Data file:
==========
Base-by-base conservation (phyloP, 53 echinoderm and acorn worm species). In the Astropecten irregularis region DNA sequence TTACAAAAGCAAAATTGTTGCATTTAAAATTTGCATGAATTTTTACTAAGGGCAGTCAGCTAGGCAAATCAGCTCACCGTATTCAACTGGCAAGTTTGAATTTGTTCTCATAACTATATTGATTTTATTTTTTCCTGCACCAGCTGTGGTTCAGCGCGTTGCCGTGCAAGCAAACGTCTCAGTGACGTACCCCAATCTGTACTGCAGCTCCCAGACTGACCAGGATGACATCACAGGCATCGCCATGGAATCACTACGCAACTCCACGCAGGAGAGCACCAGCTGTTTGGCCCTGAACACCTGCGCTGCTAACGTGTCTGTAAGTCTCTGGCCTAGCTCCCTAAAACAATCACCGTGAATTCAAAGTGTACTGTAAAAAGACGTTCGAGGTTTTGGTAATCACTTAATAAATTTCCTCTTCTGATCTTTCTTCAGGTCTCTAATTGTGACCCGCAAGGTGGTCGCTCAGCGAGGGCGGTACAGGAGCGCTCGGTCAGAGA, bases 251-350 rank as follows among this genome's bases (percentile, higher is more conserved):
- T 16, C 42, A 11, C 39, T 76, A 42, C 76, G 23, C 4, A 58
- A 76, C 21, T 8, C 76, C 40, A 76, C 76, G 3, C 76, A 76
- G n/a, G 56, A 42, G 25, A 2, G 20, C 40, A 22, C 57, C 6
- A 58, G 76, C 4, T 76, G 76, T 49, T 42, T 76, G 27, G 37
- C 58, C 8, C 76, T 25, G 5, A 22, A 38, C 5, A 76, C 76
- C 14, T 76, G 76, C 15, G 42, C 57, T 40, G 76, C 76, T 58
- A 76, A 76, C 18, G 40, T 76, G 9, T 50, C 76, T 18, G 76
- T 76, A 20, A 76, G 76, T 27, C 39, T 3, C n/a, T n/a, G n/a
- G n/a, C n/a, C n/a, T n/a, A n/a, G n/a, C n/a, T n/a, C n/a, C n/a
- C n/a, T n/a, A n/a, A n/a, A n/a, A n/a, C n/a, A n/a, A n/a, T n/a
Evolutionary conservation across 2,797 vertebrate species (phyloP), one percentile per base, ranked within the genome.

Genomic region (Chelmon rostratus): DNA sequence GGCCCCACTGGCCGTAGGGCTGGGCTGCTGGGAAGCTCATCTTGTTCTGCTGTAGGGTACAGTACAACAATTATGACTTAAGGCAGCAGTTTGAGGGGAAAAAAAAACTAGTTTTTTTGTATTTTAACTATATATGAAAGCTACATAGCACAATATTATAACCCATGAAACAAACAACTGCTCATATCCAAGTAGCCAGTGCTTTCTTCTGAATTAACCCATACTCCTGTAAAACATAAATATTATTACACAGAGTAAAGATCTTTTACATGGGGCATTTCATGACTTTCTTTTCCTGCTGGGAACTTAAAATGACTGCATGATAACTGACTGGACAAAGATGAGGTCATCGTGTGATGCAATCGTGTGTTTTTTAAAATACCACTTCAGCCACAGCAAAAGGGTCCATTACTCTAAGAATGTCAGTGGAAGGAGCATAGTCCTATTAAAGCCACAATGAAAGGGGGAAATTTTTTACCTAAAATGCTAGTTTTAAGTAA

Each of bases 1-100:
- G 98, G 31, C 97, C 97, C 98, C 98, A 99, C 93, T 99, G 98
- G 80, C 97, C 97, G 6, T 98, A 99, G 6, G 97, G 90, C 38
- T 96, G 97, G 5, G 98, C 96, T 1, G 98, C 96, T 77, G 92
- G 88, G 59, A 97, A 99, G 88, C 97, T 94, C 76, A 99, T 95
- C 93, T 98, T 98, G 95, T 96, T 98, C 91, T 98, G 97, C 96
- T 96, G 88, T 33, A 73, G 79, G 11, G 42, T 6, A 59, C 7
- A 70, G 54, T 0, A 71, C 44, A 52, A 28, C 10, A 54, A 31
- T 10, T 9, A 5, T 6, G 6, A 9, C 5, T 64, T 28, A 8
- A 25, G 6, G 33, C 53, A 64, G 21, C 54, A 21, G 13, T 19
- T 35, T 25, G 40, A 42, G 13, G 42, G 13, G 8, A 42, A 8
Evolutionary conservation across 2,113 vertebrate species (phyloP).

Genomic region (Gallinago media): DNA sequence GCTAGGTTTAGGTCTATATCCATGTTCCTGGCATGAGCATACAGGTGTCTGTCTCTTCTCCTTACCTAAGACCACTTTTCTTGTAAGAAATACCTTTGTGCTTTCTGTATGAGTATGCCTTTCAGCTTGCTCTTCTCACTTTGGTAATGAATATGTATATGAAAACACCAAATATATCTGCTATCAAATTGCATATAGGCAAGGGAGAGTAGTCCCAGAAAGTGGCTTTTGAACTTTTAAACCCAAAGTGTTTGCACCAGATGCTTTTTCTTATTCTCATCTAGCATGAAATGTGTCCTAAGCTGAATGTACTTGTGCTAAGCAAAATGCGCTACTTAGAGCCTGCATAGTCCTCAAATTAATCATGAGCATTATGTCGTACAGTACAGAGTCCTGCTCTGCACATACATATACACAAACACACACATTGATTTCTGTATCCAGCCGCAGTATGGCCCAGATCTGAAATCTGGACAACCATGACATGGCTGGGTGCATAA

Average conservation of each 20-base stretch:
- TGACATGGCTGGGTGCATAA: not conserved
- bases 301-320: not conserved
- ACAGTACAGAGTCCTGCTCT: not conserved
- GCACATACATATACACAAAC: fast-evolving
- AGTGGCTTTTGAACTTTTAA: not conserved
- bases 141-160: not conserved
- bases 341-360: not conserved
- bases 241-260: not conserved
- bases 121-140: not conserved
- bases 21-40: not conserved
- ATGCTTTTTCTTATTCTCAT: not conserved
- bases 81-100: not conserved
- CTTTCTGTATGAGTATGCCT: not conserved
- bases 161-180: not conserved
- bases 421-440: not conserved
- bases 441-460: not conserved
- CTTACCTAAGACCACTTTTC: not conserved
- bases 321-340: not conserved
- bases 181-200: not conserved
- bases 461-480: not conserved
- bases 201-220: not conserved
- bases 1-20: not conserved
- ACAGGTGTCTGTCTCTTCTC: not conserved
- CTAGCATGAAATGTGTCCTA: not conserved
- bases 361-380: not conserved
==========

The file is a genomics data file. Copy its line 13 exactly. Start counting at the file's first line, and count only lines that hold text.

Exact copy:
Genomic region (Chelmon rostratus): DNA sequence GGCCCCACTGGCCGTAGGGCTGGGCTGCTGGGAAGCTCATCTTGTTCTGCTGTAGGGTACAGTACAACAATTATGACTTAAGGCAGCAGTTTGAGGGGAAAAAAAAACTAGTTTTTTTGTATTTTAACTATATATGAAAGCTACATAGCACAATATTATAACCCATGAAACAAACAACTGCTCATATCCAAGTAGCCAGTGCTTTCTTCTGAATTAACCCATACTCCTGTAAAACATAAATATTATTACACAGAGTAAAGATCTTTTACATGGGGCATTTCATGACTTTCTTTTCCTGCTGGGAACTTAAAATGACTGCATGATAACTGACTGGACAAAGATGAGGTCATCGTGTGATGCAATCGTGTGTTTTTTAAAATACCACTTCAGCCACAGCAAAAGGGTCCATTACTCTAAGAATGTCAGTGGAAGGAGCATAGTCCTATTAAAGCCACAATGAAAGGGGGAAATTTTTTACCTAAAATGCTAGTTTTAAGTAA